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Old 01-02-2013, 23:31   #8
Taterhead
Counting Beans
 
Join Date: Dec 2008
Location: Boise, Idaho
Posts: 2,893
AMSting~ Great questions.

Primers are a poor indicator of pressures. Flattened primers can be a symptom of excessive pressure - and care should be given to determine the cause of the flattened primers. They can just as easily be primers that weren't fully seated, or a headspace issue; thus giving a "false positive." Also, excessive pressures can be present without primers showing any symptoms whatsoever. This has been shown to be true in laboratory testing as well as the numerous photos of blown cases. Some primers have highly varying cup shapes and hardness so they do not consistently "track" from round to round. Winchester comes to mind.

One point to consider is that pressures will be higher in a "match" chamber than in a stock chamber. The reason is that the volume of aftermarket chambers are smaller. Same combustion event in a smaller volume = higher pressures. Granted the barrel itself will influence pressures too, but a chamber size that is smaller will have higher pressures. I personally would not shoot a round in a KKM/Barsto/Storm Lake/Lone Wolf barrel that I deemed to be unsafe in my Glock barrel.

My experience with the Gen 3 G20 barrel is fairly extensive. It is a solid barrel. I had originally intended to get an aftermarket barrel, but I found it to be totally unnecessary. I have personally done dozens of unique workups with at least 6 different 10mm powders and many different bullets. Bullet weights from 135 to 200 grains. These have been worked up to maxes (and beyond, in some cases). I have also shot the higher pressure "boutique" high performance ammo too with good results. I have less experience with .40 S&W , but my G23 barrel has been great too. No problems. At all.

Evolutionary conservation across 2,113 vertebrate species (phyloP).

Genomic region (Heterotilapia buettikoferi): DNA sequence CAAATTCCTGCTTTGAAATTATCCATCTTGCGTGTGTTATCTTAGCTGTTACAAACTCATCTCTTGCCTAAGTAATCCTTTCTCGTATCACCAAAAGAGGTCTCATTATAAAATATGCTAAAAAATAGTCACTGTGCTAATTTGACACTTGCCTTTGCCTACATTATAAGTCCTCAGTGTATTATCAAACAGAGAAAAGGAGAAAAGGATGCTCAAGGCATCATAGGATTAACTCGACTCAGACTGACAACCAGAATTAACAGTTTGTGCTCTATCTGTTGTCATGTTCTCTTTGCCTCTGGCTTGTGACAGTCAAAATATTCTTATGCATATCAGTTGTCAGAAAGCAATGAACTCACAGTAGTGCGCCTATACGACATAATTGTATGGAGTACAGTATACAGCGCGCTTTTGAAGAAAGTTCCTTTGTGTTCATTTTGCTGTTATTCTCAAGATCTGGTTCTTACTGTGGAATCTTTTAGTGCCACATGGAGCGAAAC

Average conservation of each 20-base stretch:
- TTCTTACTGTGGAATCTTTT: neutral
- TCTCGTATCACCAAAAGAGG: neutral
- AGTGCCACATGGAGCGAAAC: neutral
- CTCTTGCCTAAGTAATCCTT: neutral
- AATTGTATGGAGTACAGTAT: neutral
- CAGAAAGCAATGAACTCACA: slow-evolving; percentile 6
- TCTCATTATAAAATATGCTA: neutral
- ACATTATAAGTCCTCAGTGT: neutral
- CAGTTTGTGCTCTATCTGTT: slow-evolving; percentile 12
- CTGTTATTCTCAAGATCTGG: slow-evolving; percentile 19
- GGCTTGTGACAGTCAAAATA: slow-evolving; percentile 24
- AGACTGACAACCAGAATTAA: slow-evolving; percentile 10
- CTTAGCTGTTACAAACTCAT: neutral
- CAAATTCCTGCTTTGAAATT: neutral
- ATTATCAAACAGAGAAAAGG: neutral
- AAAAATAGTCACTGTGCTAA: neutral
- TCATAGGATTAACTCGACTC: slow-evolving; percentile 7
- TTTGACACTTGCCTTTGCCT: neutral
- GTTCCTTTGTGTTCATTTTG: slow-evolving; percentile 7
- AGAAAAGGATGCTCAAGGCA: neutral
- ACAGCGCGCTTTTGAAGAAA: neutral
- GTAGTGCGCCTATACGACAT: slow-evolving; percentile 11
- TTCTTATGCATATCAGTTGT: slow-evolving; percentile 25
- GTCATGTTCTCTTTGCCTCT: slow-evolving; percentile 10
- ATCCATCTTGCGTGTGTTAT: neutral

What I have consistently found is that brass shot in Glock barrels do have a characteristic bit of a hog belly. That is normal. It is not unsafe. If brass has a smile, then that is a problem. It may be a symptom of excessive pressure for that system, or it might be an indication of premature unlocking of the slide. Either way, the cause must be explored.

When measuring the maximum expanded diameter, in my barrel and with Starline brass, the following measurements are consistently observed:

Starting charges: 0.431"-0.432"
Medium range loads are 0.432 - 0.433"
Max loads and a bit beyond will approach 0.434"
Beyond that and smiles will be observed.

Note that I have only encountered smiles with one workup out of dozens. It was a load published by Hornady, but exceeded the powder mfg data by a ways.

When all is said and done though, we cannot devine pressures from brass or primers. We can only follow pressure-tested load data and look for problems in our setups.

My suggestion is to keep your stock barrel, follow good load data, and look for indications of excessive pressures. I doubt you will have problems. What you will likely find is a highly reliable platform that is not particular about COL or bullet profile. If that doesn't work out for you, then an AM barrel might be the solution.

Last edited by Taterhead; 01-10-2013 at 22:00..
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